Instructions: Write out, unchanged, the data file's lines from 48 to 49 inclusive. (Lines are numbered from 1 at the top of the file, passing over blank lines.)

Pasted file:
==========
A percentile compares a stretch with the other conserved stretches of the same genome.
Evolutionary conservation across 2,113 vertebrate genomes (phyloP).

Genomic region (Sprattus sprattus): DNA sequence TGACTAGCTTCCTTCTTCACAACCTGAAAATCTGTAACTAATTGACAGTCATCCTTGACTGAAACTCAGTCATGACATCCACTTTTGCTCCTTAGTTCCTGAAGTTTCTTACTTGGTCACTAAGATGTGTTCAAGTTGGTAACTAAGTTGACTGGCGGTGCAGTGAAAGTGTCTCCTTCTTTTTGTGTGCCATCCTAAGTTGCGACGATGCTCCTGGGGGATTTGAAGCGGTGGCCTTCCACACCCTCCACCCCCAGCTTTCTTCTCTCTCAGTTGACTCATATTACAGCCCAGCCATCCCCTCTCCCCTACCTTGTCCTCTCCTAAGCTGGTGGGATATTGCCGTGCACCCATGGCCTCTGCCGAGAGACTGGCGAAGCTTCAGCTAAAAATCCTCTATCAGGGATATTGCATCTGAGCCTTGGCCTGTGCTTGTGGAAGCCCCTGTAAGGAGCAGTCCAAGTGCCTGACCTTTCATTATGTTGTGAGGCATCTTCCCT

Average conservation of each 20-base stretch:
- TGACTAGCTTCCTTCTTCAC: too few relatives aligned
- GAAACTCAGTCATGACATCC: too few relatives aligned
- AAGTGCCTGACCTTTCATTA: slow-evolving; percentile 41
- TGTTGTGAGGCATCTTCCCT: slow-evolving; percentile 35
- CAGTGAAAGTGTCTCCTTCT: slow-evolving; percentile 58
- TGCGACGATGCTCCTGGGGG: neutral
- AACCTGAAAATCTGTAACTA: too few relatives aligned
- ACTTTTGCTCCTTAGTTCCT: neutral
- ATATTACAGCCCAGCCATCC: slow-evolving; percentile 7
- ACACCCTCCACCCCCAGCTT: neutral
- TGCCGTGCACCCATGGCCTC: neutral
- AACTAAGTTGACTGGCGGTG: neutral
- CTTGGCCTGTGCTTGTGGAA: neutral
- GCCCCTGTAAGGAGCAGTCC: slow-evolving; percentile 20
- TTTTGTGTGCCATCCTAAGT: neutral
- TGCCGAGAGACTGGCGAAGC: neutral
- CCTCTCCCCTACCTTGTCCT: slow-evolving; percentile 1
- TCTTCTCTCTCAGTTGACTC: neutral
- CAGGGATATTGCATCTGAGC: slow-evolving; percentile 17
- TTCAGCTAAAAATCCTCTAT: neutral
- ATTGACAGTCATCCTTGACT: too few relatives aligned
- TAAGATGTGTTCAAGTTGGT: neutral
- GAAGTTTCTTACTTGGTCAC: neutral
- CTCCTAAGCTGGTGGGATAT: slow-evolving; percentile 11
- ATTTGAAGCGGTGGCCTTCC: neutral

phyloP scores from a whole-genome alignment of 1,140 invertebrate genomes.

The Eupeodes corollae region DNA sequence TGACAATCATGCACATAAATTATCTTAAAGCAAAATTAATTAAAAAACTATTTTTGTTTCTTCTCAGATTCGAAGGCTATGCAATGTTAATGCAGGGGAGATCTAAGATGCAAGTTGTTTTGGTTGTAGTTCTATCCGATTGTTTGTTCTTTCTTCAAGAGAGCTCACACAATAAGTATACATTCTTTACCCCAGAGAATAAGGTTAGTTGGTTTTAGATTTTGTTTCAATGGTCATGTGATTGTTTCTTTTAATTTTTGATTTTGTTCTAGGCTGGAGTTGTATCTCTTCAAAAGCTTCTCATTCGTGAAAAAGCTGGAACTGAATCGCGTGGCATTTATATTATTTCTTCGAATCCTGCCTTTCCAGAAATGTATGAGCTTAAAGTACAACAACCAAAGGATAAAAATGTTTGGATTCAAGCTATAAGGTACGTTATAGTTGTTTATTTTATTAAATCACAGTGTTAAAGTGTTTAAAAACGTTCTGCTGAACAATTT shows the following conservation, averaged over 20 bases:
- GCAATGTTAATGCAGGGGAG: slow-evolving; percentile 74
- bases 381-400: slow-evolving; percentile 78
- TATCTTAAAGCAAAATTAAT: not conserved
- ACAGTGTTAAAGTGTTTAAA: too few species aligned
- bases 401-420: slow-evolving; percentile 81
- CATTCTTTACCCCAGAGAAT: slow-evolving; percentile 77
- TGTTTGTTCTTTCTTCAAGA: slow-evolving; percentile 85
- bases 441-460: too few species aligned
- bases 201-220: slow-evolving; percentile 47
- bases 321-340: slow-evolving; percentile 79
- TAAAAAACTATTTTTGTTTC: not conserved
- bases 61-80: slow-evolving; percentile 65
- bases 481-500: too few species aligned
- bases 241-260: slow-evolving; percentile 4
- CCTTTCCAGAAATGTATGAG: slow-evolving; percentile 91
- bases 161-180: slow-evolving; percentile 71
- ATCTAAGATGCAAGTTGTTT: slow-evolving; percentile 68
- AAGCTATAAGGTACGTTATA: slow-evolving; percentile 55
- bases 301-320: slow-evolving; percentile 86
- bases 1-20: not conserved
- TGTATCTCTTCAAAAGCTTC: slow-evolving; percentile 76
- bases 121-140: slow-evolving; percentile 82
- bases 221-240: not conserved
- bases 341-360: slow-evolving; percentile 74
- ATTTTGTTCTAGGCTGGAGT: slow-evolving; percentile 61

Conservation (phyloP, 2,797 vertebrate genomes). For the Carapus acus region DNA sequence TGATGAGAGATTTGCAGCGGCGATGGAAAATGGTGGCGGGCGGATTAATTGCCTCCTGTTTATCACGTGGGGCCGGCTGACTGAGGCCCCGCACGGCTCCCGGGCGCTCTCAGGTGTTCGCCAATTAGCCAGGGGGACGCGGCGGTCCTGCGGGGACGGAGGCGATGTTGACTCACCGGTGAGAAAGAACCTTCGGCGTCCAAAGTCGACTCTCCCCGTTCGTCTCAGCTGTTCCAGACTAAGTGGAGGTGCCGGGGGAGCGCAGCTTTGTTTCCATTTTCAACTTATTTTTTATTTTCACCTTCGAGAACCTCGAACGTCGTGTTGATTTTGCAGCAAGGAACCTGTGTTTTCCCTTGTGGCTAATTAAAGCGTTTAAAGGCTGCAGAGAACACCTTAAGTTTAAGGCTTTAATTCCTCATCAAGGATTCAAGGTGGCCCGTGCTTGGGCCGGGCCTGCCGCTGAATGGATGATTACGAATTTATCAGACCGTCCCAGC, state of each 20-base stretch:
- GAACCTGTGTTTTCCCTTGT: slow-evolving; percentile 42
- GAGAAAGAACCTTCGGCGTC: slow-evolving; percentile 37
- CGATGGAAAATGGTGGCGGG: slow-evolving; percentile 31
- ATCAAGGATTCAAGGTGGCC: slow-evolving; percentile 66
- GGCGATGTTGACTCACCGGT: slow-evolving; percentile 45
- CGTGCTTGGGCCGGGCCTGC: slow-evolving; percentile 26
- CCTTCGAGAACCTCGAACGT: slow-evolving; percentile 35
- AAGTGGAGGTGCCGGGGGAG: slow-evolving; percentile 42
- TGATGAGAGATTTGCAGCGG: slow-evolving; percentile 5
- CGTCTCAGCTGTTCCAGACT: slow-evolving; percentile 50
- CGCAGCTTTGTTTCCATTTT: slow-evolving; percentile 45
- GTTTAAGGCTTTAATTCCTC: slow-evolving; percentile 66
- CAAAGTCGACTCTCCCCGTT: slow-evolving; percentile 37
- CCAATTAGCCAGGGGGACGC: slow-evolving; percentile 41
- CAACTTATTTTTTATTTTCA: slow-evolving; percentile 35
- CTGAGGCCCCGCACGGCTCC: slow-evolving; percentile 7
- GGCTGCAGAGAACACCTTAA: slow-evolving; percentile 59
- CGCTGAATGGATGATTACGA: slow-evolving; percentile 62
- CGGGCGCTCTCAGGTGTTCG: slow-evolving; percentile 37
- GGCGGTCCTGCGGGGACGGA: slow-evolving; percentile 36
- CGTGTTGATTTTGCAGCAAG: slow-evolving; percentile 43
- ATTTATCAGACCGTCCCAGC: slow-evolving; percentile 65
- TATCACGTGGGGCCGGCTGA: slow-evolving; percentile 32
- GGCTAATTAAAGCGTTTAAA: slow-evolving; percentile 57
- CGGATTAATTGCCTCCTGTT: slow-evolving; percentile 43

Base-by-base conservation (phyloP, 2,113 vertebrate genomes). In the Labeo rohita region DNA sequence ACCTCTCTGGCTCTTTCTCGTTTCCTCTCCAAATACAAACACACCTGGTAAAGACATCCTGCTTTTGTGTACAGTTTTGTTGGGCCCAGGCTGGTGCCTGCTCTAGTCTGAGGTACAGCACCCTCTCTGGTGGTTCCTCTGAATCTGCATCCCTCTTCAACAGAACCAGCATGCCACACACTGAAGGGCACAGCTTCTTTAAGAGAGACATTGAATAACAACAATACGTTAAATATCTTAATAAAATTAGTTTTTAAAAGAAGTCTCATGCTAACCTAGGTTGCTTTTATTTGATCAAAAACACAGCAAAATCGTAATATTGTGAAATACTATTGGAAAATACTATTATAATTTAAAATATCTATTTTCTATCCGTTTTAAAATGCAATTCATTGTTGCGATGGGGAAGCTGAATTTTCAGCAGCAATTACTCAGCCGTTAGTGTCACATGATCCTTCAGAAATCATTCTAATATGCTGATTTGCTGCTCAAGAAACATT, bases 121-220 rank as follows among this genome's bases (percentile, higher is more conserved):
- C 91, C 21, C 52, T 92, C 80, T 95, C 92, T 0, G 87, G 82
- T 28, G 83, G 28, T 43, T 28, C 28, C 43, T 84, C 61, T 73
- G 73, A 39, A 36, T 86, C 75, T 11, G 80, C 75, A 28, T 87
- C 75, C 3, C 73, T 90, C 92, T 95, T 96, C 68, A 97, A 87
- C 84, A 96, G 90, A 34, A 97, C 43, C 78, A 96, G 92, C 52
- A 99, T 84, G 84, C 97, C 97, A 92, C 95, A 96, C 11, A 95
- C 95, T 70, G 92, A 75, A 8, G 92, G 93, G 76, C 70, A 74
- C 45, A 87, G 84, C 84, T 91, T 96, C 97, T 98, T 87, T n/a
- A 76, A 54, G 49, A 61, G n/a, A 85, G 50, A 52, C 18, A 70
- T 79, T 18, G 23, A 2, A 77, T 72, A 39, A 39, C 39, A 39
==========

- ATCTAAGATGCAAGTTGTTT: slow-evolving; percentile 68
- AAGCTATAAGGTACGTTATA: slow-evolving; percentile 55